Friends Nick Thomas and Steve Jandick begin prepping their Halloween decorations a year ahead of time. They’ve been doing hardcore light shows for the past 15 years, but this season’s spooky lineup at the “Thomas Halloween House” in Naperville, Illinois may be their best year. It’s set to songs by artists like Queen, AC/DC, System of a Down, Michael Jackson and Animal Collective. Last year’s show had about 4,000 visitors per weekend! [Neatorama]
On Saturday, Bill Hader made an appearance on “Saturday Night Live” and his legendary character Stefon paid a visit to Weekend Update for the first time since Hader left the show. The segment’s “city correspondent” hasn’t changed a bit — and that’s how we like it. Watch him do us all a public service by delivering the latest news about the city’s hottest clubs while attempting to stifle his own laughter. [HuffPost]
This video by psychologist Dr. Nina Burrowes explains the smoke screen that keeps society blind to what sexual abuse really looks like and makes it more likely for abusers to get away with what they’re doing. Obviously, abuse is a horrible thing, and it is never anyone’s fault but the abuser. That said, society as a whole buys into misleading stereotypes that enable abusers to continue what they’re doing and to emotionally manipulate their victims into thinking what happened wasn’t abuse. The cliche image of creepy men in public alleyways committing sex crimes makes it harder for most victims to be taken seriously, because most instances of abuse happen behind closed doors and are carried out by someone the victim trusts. While disturbing to think about, this video is full of insights you may have never heard before, and awareness like this is the key to making life easier for victims and tougher for abusers. [Everyday Feminism]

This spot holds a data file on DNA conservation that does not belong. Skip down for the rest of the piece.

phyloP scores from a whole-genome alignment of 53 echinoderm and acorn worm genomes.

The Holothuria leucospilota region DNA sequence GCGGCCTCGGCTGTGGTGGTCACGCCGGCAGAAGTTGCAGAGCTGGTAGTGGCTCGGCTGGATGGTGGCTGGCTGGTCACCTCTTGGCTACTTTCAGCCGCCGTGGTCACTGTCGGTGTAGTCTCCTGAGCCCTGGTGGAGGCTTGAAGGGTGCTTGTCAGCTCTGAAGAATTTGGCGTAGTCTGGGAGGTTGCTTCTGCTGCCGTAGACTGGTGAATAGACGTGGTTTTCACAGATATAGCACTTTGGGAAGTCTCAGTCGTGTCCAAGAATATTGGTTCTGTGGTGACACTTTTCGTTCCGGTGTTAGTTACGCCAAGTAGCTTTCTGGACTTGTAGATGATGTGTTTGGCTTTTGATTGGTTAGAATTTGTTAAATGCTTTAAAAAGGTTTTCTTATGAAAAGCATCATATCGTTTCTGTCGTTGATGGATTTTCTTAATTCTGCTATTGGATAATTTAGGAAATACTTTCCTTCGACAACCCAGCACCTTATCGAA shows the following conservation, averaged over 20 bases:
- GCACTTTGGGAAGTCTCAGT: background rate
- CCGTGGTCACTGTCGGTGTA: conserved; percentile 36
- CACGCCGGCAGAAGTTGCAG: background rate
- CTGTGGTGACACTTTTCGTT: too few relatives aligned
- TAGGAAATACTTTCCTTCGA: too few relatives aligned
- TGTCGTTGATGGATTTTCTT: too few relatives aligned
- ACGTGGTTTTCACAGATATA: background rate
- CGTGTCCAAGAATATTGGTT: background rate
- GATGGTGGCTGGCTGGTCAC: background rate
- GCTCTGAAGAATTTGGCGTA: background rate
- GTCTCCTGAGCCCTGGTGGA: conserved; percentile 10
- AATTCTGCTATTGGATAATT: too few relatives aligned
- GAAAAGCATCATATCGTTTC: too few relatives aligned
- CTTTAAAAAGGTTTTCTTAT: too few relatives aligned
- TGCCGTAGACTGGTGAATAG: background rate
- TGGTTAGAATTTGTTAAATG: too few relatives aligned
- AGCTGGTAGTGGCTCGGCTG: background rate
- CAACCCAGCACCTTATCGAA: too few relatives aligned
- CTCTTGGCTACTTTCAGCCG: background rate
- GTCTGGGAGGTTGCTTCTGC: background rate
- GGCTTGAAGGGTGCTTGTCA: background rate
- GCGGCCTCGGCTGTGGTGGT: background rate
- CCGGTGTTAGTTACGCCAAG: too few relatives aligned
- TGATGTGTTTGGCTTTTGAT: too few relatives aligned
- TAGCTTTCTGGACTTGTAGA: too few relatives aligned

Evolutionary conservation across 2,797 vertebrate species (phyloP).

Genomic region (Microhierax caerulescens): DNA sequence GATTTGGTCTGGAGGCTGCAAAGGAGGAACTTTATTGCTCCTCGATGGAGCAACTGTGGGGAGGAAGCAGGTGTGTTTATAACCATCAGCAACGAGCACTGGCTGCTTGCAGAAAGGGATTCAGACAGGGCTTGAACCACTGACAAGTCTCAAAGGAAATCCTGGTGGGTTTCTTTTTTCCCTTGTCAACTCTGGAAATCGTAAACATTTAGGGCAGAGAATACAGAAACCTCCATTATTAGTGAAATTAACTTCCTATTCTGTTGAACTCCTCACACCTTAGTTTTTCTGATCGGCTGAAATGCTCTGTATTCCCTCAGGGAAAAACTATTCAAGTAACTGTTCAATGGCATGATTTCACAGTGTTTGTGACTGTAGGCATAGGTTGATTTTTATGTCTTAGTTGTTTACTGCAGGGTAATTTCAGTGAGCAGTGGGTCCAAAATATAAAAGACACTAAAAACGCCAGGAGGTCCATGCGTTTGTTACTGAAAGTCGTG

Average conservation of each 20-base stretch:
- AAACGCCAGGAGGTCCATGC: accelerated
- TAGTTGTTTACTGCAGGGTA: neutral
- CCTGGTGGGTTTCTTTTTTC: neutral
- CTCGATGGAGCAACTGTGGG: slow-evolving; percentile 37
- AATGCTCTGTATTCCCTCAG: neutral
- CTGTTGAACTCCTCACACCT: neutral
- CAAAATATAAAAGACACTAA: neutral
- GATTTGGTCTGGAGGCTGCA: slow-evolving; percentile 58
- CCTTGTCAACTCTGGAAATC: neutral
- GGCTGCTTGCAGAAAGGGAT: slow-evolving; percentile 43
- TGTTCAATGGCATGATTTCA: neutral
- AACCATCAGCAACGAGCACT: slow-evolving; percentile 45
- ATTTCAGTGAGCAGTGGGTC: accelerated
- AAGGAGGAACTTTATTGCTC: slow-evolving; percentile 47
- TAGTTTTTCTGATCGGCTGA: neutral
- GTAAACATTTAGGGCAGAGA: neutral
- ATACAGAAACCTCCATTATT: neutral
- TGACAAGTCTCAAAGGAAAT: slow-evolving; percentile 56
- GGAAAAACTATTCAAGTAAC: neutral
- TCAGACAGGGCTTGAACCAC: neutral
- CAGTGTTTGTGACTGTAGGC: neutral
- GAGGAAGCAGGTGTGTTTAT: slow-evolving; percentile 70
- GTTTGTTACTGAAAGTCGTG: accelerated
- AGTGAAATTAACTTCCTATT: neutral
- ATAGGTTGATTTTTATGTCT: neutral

Malala Yousafzai, a Pakistani activist for girls’ education rights, just became the youngest ever recipient of the Nobel Peace Price. She shares the award with Kailash Satyarthi, an Indian advocate who campaigns against child labor and exploitation. Yousafzai came into the international spotlight in 2009 when she began blogging anonymously about life under Taliban rule for the BBC and expressed her desire to continue her education. Her community in the Swat region of Pakistan had been overtaken by the Taliban the year before, and local schools had begun closing left and right. Eventually Malala was publicly identified as the blog’s author, and in 2012, Taliban forces barged onto her school bus and shot her in the head. Malala miraculously survived and was airlifted to England for recovery, where she still lives with her parents and brother. Instead of intimidating her into silence, the shooting made Malala even more determined to fight for the thousands of girls around the world who are still unable to attend school without fearing for their lives. After the jump, a few ways we can all help further her cause! Keep reading »
GoldieBlox, the kickass toy company that encourages young girls to explore engineering and other STEM fields, will have a float in this year’s Macy’s Thanksgiving Parade. “The Girl-Powered Spinning Machine” float will look like a life-sized GoldieBlox toy and use “kid power” to make pinwheels, parachutes and other components move. Goldie, the company’s girl inventor mascot, will be on the float with her dog. The company’s key message centers around the idea that “while girls may love princesses, they can build their own castles too” and hopes to do away with the gendered toy store aisles that teach young girls that they belong in the home. The company began on Kickstarter just two years ago and has already made its way to big retailers like Toys ‘R’ Us and Amazon. Clearly, the world was eager and ready for something to buy for daughters that wasn’t a princess doll.